HUGE article here in the paper, an entire page, about how for the first time FREE armored safes are going to be made available to the public, for only $281. I know it’s real, too, because the byline was from the UMS, the Universal Media Syndicate, a well-known arm of Bite Me Industries. Plus, the offer is being made by World Reserve officials. That would be the World Reserve Monetary Exchange, Inc., on Freedom Avenue in Canton, Ohio. Pay no attention to the tiny “advertisement” lettering at the top of the page: this is the real deal.

“World Reserve officials confirm early morning reports that every safe being delivered to Portland area residents over age 52 are in fact loaded with a bag of money.” It ARE? It’s almost too good to be true. When I was a kid I used to dream about finding money on the street, in the form of piles of coins. That’s what I imagined was stored in the vaults of the First Bank of Sofa, and I had enough imagination to invest my dream piles in Three Musketeers futures, but paper money was beyond my ability to imagine. These armored safes, now, are guaranteed to contain bags of money including rare coins such as the 1909 cent that is now worth “a whopping 350 times its face value.” Free money! In a little jingly bag.

Not only that, but the safes are only being made available to people born on or before 1959 who live within a 50-mile radius of Portland. Why–that’s ME!

The safe is designed to replace the ubiquitous “important stuff” shoebox that we elderly keep underneath our beds. I don’t have one of those boxes. Most of the stuff I think is important at any given moment is in my refrigerator. The sorts of things they’re talking about would be your wills, your financial information, your maps to the treasure. I have no idea where I put all that stuff. It couldn’t be safer. There is a will in the house somewhere, and our heirs will have to trip over it at some point, but there isn’t a one of them that’s going to raise a stink over it. Don’t tell me I could be mistaken–I’m not. They’re all good kids, and one of our life strategies has been to appear to be worth more alive than dead.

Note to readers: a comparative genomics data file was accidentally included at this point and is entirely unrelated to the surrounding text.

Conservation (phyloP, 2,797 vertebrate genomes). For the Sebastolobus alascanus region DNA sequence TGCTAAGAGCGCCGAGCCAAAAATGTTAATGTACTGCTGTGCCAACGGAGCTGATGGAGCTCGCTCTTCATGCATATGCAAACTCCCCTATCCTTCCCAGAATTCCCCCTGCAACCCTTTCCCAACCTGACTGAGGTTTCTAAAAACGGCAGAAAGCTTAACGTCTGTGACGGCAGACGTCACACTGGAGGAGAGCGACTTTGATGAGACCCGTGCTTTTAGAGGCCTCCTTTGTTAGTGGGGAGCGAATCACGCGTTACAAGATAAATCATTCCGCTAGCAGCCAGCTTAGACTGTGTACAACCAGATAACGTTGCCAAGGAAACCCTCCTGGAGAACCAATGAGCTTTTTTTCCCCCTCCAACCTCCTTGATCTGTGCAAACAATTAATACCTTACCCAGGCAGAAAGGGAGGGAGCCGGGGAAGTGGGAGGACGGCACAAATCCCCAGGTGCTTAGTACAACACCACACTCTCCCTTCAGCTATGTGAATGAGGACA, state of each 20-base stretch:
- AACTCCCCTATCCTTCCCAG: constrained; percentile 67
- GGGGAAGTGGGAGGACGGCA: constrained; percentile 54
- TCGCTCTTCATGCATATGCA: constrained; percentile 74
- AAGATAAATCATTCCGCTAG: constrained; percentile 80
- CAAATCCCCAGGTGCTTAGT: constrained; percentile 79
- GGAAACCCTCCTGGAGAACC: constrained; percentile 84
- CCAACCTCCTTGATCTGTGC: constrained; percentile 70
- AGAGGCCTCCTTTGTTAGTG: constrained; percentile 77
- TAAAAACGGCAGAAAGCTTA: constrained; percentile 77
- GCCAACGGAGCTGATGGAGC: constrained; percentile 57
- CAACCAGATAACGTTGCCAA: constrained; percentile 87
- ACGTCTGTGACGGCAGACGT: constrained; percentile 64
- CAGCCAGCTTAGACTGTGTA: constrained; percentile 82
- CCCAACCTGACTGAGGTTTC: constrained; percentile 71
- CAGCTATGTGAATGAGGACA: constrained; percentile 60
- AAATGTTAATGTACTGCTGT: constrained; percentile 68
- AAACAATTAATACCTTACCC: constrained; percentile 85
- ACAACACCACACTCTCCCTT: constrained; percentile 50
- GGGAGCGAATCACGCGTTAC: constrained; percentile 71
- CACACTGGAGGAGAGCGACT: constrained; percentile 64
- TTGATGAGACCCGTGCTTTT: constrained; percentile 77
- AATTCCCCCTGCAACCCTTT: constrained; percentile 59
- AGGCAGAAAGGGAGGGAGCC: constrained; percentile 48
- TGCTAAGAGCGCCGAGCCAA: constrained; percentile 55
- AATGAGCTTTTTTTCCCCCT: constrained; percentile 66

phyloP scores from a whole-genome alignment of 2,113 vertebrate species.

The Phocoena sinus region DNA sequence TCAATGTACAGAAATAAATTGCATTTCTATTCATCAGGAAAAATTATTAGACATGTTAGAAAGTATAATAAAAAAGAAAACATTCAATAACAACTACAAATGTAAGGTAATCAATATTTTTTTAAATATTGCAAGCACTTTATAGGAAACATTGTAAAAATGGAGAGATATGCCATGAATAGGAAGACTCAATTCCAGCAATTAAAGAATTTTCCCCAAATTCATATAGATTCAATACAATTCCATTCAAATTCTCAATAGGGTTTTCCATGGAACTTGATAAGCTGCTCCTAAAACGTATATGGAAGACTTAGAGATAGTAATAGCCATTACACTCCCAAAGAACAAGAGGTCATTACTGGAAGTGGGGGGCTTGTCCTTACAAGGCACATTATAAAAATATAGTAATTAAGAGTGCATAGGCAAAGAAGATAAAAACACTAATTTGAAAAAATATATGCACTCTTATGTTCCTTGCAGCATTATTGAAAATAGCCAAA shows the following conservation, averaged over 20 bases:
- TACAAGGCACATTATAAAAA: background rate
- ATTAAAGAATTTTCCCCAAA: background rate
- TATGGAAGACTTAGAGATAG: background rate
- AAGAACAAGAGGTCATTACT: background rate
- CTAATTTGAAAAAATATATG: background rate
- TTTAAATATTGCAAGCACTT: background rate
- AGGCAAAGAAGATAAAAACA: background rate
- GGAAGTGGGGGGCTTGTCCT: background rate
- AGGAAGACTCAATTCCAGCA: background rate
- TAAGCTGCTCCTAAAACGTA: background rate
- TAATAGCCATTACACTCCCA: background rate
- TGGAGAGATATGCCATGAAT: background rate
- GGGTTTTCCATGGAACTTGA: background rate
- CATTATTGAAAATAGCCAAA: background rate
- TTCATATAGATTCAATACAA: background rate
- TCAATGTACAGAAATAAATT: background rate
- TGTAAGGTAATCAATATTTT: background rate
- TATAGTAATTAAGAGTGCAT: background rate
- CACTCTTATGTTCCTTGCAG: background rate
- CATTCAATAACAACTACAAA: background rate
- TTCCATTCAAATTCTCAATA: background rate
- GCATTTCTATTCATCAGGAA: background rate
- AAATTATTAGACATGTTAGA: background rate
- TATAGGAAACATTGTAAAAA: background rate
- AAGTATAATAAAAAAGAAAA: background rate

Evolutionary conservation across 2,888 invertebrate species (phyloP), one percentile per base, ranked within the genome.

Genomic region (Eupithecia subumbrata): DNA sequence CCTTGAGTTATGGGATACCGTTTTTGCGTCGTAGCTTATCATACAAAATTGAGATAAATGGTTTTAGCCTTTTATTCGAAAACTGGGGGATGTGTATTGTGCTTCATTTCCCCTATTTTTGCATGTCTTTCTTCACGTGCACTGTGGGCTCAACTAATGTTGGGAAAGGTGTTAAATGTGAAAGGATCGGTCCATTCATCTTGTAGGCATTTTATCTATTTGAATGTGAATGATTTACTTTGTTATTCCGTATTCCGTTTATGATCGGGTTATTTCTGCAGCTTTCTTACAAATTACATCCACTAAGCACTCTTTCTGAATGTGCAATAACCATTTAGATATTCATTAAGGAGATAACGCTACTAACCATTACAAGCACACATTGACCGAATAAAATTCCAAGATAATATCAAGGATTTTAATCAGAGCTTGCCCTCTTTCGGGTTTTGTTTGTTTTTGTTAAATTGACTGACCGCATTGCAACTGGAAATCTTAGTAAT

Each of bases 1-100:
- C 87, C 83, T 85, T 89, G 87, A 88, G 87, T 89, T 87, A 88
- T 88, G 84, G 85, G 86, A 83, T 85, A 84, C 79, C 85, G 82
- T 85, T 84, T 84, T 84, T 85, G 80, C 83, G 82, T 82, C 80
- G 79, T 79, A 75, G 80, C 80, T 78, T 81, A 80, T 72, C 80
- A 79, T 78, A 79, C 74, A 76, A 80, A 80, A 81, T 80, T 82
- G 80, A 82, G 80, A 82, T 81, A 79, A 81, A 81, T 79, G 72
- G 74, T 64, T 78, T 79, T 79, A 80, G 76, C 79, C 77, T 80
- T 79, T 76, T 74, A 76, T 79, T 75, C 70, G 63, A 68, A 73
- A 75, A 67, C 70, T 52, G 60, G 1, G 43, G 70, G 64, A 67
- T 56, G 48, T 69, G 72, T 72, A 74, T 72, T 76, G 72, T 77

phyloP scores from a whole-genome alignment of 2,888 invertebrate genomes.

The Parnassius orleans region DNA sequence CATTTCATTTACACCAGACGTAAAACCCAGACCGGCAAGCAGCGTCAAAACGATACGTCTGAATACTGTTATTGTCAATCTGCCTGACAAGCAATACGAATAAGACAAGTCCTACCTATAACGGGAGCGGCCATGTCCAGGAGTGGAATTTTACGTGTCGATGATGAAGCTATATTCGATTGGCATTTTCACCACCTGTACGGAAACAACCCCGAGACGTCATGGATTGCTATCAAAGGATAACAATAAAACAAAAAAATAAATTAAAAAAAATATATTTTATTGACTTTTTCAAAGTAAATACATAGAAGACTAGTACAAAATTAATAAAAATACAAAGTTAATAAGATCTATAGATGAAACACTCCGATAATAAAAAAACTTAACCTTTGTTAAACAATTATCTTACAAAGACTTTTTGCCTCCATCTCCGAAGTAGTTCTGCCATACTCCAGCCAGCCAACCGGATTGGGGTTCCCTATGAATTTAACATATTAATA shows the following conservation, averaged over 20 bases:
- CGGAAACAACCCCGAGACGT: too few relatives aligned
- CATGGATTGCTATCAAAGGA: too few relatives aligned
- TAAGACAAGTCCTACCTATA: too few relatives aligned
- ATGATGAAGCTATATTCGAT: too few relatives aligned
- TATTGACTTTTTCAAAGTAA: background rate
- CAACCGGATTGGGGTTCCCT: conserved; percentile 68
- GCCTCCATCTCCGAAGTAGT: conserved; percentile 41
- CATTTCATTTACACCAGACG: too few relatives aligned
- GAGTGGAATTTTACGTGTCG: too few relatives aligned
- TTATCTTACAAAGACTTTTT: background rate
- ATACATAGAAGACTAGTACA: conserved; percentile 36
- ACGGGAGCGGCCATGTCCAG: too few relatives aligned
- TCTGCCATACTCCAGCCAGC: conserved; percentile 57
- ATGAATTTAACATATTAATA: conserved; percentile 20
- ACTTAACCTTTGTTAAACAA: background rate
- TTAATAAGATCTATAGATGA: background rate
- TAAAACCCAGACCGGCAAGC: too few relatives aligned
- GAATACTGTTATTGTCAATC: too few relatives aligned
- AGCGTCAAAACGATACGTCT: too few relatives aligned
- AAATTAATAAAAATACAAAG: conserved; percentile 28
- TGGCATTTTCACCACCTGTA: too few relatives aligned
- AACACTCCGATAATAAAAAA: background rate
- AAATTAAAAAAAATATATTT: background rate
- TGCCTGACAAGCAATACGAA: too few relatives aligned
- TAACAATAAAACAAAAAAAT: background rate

The kinds of things I might want to quarantine in an armored safe used to be the nude photos, any one of which could have kept me out of public office anywhere other than Italy. My attitude towards the photos has changed over the years and at this point, when my best cleavage is in my neck, I’m thinking of publishing them on the internet. What I do not want to see survive is my early writing.

I even remember some of it. In fifth grade there was a tiny copse behind the school and one day I sat in it and wrote a dreamy essay that started out “The Beech is the queen of the forest” and rolled downhill from there. I squoze everything I could out of that royal metaphor. If I’d known what “raiment” and “diadem” meant I would probably have shoveled those in, too. The only thing that should have been obvious was I didn’t know a beech tree from a beach ball, but my fifth-grade teacher, who also couldn’t have recognized a beech, nearly swooned over it. She cut me from the herd and funneled me into the creative woo-woo class where (this is true) I daydreamed we would be graded solely on our booger collections (mine was under my desk). This may seem immature, but keep in mind my skills in musical flatulence were not well-developed at that point.

It got way worse later on. By high school I was excreting lyrical logs of pretentious poetry that made no sense whatsoever. To this day no one can read my handwriting; back then they couldn’t even read my typing. Maybe a free armored safe would be a good idea if I could afford it, but I figure matches and lighter fluid are still cheap.